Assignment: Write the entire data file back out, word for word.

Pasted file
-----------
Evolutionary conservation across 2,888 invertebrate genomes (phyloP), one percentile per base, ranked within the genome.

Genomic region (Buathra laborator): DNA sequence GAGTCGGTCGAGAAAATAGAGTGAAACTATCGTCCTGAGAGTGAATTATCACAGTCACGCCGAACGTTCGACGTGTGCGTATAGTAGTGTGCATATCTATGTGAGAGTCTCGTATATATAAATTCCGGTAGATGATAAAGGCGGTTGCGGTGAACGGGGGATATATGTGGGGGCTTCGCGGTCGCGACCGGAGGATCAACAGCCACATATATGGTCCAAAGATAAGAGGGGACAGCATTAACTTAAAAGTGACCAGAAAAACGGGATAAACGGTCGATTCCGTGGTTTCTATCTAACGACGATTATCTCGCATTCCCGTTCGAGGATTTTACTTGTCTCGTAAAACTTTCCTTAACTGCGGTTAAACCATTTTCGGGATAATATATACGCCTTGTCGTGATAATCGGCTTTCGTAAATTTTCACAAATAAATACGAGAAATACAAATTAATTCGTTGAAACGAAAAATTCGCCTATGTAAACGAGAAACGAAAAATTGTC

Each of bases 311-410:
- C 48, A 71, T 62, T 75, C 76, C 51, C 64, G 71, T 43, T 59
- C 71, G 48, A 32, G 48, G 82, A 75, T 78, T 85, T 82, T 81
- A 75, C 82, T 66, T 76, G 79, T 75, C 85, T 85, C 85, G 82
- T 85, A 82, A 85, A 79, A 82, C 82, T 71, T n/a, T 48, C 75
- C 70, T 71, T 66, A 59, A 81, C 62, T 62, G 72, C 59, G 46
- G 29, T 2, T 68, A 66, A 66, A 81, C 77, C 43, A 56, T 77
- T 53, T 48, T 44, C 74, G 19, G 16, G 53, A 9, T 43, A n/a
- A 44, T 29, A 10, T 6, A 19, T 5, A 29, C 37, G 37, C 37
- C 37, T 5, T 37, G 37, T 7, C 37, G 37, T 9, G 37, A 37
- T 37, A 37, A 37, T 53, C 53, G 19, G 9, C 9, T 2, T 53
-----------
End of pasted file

Evolutionary conservation across 2,888 invertebrate genomes (phyloP), one percentile per base, ranked within the genome.

Genomic region (Buathra laborator): DNA sequence GAGTCGGTCGAGAAAATAGAGTGAAACTATCGTCCTGAGAGTGAATTATCACAGTCACGCCGAACGTTCGACGTGTGCGTATAGTAGTGTGCATATCTATGTGAGAGTCTCGTATATATAAATTCCGGTAGATGATAAAGGCGGTTGCGGTGAACGGGGGATATATGTGGGGGCTTCGCGGTCGCGACCGGAGGATCAACAGCCACATATATGGTCCAAAGATAAGAGGGGACAGCATTAACTTAAAAGTGACCAGAAAAACGGGATAAACGGTCGATTCCGTGGTTTCTATCTAACGACGATTATCTCGCATTCCCGTTCGAGGATTTTACTTGTCTCGTAAAACTTTCCTTAACTGCGGTTAAACCATTTTCGGGATAATATATACGCCTTGTCGTGATAATCGGCTTTCGTAAATTTTCACAAATAAATACGAGAAATACAAATTAATTCGTTGAAACGAAAAATTCGCCTATGTAAACGAGAAACGAAAAATTGTC

Each of bases 311-410:
- C 48, A 71, T 62, T 75, C 76, C 51, C 64, G 71, T 43, T 59
- C 71, G 48, A 32, G 48, G 82, A 75, T 78, T 85, T 82, T 81
- A 75, C 82, T 66, T 76, G 79, T 75, C 85, T 85, C 85, G 82
- T 85, A 82, A 85, A 79, A 82, C 82, T 71, T n/a, T 48, C 75
- C 70, T 71, T 66, A 59, A 81, C 62, T 62, G 72, C 59, G 46
- G 29, T 2, T 68, A 66, A 66, A 81, C 77, C 43, A 56, T 77
- T 53, T 48, T 44, C 74, G 19, G 16, G 53, A 9, T 43, A n/a
- A 44, T 29, A 10, T 6, A 19, T 5, A 29, C 37, G 37, C 37
- C 37, T 5, T 37, G 37, T 7, C 37, G 37, T 9, G 37, A 37
- T 37, A 37, A 37, T 53, C 53, G 19, G 9, C 9, T 2, T 53